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Energy and Climate Change

Global greenhouse gas emissions, per type of gas and source, including LULUCF

Infographic | 28-09-2017

In 2016, total global greenhouse gas (GHG) emissions continued to increase slowly by about 0.5% (±1%), to about 49.3 gigatonnes in CO2 equivalent (Gt CO2 eq).

Taking into account that 2016 was a leap year, and therefore 0.3% longer, and together with the 0.2% increase in 2015, the 2016 emission increase was the slowest since the early 1990s, except for global recession years. This is mainly the result of lower coal consumption from fuel switches to natural gas and increased renewable power generation; in particular, in wind and solar power. Most of the emissions (about 72%) consist of CO2, but methane (CH4), nitrous oxide (N2O) and fluorinated gases (F-gases) also make up substantial shares (19%, 6% and 3%, respectively). These percentages do not include net emissions from land use, land-use change and forestry (LULUCF), which are usually accounted for separately, because they show large interannual variations and are very uncertain. They mostly consist of net CO2 emissions from changes in land use and land cover, plus small amounts in CH4 and N2O from forest and peat fires. When including LULUCF emissions — for 2016, estimated at about 4.1 Gt CO2 eq — estimated global total GHG emissions come to 53.4 Gt CO2 eq.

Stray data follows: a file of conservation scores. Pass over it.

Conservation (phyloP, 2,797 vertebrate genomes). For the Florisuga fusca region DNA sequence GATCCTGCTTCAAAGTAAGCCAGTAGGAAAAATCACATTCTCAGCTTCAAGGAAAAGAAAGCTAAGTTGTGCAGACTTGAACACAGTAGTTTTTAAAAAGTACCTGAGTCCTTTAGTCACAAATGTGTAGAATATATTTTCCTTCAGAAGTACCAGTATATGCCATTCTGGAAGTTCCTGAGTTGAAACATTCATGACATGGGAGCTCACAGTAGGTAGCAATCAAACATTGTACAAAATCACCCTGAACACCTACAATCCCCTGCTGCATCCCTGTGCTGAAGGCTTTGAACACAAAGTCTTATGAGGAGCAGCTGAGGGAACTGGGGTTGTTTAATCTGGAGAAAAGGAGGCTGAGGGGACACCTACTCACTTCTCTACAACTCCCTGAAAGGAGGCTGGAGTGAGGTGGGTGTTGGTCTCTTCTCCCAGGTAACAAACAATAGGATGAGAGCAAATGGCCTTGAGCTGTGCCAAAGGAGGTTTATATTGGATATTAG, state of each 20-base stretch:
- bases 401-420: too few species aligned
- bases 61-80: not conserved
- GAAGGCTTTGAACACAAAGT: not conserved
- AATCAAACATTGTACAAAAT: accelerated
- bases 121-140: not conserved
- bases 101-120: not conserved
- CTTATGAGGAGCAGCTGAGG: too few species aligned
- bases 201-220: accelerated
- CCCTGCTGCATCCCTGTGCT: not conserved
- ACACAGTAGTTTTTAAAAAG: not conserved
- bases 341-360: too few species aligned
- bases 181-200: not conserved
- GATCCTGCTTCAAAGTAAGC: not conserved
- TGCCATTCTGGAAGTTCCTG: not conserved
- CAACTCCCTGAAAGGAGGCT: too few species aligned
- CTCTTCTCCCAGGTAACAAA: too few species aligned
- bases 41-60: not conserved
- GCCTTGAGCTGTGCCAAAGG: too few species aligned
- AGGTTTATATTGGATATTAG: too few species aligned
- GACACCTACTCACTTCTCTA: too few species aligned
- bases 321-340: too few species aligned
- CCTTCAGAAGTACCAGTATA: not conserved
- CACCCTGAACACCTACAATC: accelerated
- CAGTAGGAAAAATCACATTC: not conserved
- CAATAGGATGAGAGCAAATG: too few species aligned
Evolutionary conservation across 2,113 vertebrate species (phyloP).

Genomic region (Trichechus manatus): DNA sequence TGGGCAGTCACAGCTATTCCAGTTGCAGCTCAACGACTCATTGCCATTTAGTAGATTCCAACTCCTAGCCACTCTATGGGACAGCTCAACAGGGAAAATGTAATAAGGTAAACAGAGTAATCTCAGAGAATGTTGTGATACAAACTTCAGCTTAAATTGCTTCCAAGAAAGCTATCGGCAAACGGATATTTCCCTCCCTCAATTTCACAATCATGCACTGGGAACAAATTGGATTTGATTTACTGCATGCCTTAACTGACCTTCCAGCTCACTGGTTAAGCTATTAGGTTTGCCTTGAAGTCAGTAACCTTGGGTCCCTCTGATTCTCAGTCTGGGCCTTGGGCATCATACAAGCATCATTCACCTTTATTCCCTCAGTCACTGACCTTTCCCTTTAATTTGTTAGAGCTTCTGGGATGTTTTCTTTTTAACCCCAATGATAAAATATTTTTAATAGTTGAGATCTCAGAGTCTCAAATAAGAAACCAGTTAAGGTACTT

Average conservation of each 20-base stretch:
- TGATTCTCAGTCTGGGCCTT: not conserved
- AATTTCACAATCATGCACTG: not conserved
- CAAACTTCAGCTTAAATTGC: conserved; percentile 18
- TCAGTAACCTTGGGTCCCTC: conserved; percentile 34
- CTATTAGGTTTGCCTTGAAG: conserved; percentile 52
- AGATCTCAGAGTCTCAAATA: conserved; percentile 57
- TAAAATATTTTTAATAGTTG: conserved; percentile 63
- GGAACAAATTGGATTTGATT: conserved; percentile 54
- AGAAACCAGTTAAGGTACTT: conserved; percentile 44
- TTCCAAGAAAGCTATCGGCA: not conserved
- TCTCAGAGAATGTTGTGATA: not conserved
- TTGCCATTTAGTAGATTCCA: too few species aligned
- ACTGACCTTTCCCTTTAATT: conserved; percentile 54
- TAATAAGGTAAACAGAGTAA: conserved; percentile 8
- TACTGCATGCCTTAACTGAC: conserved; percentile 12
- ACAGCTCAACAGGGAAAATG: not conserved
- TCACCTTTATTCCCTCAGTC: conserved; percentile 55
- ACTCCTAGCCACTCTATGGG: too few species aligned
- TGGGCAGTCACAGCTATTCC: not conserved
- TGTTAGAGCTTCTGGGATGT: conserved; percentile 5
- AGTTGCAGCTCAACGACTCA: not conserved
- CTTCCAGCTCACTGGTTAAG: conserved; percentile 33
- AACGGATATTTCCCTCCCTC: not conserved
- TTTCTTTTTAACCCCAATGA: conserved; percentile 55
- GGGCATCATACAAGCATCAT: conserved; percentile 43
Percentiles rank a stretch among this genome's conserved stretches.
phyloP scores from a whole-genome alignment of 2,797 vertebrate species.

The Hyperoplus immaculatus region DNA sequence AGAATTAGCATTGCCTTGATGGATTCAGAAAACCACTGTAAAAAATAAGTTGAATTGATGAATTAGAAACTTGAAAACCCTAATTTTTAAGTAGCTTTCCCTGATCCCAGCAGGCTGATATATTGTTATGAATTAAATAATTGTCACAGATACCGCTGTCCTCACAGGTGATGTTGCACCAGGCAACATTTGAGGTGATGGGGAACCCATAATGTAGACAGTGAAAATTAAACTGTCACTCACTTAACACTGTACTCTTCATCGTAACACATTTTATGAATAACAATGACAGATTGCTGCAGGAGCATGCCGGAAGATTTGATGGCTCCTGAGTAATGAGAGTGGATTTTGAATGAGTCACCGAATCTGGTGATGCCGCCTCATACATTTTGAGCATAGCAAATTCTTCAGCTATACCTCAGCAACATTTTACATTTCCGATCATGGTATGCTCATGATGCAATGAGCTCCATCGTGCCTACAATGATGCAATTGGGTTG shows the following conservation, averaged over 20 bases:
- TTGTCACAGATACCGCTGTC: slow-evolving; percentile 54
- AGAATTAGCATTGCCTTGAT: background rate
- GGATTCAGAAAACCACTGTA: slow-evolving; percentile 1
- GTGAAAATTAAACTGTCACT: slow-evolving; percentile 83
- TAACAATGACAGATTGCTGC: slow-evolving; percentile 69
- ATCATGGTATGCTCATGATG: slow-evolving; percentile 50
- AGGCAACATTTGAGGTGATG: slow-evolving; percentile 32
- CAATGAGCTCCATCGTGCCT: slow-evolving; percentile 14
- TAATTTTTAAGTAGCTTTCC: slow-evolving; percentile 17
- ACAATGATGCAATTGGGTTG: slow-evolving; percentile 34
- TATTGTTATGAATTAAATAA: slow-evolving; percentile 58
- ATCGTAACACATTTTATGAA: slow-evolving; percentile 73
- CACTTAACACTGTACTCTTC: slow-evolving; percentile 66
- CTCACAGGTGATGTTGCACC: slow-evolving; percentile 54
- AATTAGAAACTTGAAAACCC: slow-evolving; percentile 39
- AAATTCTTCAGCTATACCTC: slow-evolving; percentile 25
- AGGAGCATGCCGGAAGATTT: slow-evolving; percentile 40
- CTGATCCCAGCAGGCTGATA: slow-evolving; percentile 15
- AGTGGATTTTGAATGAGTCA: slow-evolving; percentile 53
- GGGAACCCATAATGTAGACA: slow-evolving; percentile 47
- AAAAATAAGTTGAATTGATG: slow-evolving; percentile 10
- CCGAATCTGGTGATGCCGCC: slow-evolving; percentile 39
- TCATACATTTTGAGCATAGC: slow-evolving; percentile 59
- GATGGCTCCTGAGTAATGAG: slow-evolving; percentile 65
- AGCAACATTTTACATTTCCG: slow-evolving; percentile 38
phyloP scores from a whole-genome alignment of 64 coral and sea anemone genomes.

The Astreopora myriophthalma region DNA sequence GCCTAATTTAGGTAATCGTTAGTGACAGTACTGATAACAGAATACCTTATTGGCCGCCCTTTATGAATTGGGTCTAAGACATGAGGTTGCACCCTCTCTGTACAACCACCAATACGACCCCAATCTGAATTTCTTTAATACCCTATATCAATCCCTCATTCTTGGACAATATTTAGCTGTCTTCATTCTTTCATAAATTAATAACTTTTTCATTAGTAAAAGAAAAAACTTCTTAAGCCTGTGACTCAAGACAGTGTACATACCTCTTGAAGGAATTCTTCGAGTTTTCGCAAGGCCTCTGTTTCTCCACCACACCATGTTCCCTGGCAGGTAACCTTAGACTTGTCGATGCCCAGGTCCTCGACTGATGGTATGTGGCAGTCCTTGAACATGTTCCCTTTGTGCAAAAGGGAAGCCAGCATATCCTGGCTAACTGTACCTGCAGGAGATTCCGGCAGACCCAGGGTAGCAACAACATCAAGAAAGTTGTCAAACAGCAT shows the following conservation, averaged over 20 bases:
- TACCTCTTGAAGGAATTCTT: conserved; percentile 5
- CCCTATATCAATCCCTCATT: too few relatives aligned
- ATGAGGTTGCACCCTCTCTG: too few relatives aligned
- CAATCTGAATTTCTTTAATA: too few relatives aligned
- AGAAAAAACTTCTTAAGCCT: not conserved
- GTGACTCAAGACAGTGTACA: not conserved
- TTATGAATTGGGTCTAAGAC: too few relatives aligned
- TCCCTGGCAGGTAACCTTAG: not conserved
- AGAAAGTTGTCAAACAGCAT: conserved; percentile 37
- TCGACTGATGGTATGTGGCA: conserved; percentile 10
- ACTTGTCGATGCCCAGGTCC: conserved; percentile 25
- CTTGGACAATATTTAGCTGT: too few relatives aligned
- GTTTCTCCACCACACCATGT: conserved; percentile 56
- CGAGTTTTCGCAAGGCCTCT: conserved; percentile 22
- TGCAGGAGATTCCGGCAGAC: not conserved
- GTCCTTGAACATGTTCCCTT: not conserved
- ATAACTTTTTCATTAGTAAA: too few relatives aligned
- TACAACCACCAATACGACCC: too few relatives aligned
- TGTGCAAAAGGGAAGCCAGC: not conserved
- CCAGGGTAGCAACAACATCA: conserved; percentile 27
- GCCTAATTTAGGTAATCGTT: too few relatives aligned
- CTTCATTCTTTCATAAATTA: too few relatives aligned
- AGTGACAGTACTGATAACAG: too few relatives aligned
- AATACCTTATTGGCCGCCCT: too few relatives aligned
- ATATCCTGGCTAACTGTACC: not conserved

The trend in global CO2 emissions excluding those from LULUCF has remained more or less flat, over the last two years (±0.5%), see Figure 1. Non-CO2 greenhouse gases retained an annual growth rate of about 1%. In contrast, net CO2 emissions from LULUCF — in particular from forest and peat fires — show a highly varying pattern that reflects the periodically occurring strong El Niňo years, such as in 1997–1998 and 2015–2016.

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